- Port of Loading / Origin Airport – The origin port or origin airport, where the cargo was loaded.
- Port of Discharge / Destination Airport – The destination port or destination airport, where the cargo will be unloaded.
- Place of Receipt – The place where the carrier accepted the goods. This location may be the same as the port of loading or origin airport.
- Place of Delivery – The final destination that the shipment is consigned to. This is usually the destination port, destination airport or the final delivery location at the consignee’s facility.
- Cargo Pickup Location – The place where the goods can be picked up after import customs clearance has been completed. This is usually the container terminal for sea freight shipments or the airport terminal for air freight shipments.
- Freight Terms – The freight terms or incoterms that were agreed between the shipper and consignee. This will usually indicate if terms are freight collect or freight prepaid.
- Freight Charges – The amount due to the carrier for the air or sea freight transportation.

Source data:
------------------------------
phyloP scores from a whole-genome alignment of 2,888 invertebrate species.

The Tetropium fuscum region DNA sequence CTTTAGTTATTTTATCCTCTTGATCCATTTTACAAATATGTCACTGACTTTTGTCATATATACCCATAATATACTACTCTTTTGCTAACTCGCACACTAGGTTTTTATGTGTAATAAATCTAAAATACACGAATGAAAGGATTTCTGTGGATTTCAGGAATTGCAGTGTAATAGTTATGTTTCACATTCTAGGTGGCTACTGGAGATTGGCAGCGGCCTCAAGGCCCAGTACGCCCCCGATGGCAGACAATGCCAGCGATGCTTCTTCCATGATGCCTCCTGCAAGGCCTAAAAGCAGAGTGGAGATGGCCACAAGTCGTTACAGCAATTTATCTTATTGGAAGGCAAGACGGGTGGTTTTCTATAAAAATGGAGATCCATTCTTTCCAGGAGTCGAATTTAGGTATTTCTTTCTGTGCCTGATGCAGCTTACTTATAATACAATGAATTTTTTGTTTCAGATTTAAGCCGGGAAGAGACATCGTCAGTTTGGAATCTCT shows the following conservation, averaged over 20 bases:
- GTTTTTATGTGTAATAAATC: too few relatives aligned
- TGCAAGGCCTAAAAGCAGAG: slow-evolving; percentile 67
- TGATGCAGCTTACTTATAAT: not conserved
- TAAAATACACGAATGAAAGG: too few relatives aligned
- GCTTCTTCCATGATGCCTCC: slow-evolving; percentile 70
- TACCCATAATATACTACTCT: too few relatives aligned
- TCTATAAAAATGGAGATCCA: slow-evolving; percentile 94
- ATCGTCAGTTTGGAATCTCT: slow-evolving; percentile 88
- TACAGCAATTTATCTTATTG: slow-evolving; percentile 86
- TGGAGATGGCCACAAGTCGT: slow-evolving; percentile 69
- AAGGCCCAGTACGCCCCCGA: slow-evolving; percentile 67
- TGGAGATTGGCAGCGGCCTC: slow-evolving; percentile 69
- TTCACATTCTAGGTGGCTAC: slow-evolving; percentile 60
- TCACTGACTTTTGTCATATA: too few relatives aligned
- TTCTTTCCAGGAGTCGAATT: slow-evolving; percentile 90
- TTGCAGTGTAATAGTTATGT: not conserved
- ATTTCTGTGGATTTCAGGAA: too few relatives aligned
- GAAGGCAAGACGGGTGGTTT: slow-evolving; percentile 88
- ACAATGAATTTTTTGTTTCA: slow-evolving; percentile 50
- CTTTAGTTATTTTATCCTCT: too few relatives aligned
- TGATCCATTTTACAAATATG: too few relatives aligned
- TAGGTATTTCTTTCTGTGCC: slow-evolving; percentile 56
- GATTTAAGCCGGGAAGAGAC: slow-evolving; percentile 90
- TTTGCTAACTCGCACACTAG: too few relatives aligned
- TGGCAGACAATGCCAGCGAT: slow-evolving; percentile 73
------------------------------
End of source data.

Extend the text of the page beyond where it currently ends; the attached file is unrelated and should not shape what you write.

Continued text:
Take note that there is no official template for arrival notices. This means that the actual information you receive from your carrier may differ from this list. However, this list contains the most common information in an arrival notice.
Where is the Arrival Notice Sent to?
Both carriers and freight forwarders issue arrival notices. If the carrier is a freight forwarder, the arrival notice goes from the carrier to the freight forwarder and from the freight forwarder to the recipients.
If you’re dealing directly with a shipping line, the shipping line will issue an arrival notice directly to the recipients. In most cases, the arrival notice is sent to the consignee and the notify party.
The consignee nominates one or more of their vendors in the notify party column, so that they can start the destination processes once the arrival notice is received. These vendors are mostly customs brokers, truckers or freight forwarders.
Why Is the Arrival Notice Important?
The arrival notice is an important shipping document because it signifies that cargo has arrived or is going to arrive. This allows the consignee’s vendors to destination activities such as custom clearance and container pickup.
The Estimated Time of Arrival (ETA) on a bill of lading or the track-and-trace system may not always be accurate. Vessels may be delayed due to weather, port congestion, or other factors influencing arrival of the cargo.
Therefore, the arrival notice is an important document, as it’s used as a more accurate notification of a shipment’s arrival at the port of discharge or destination airport. Here are most specific reasons, why the arrival notice is important:
- It alerts the consignee of a more accurate time of arrival, so that they can plan for cargo receiving.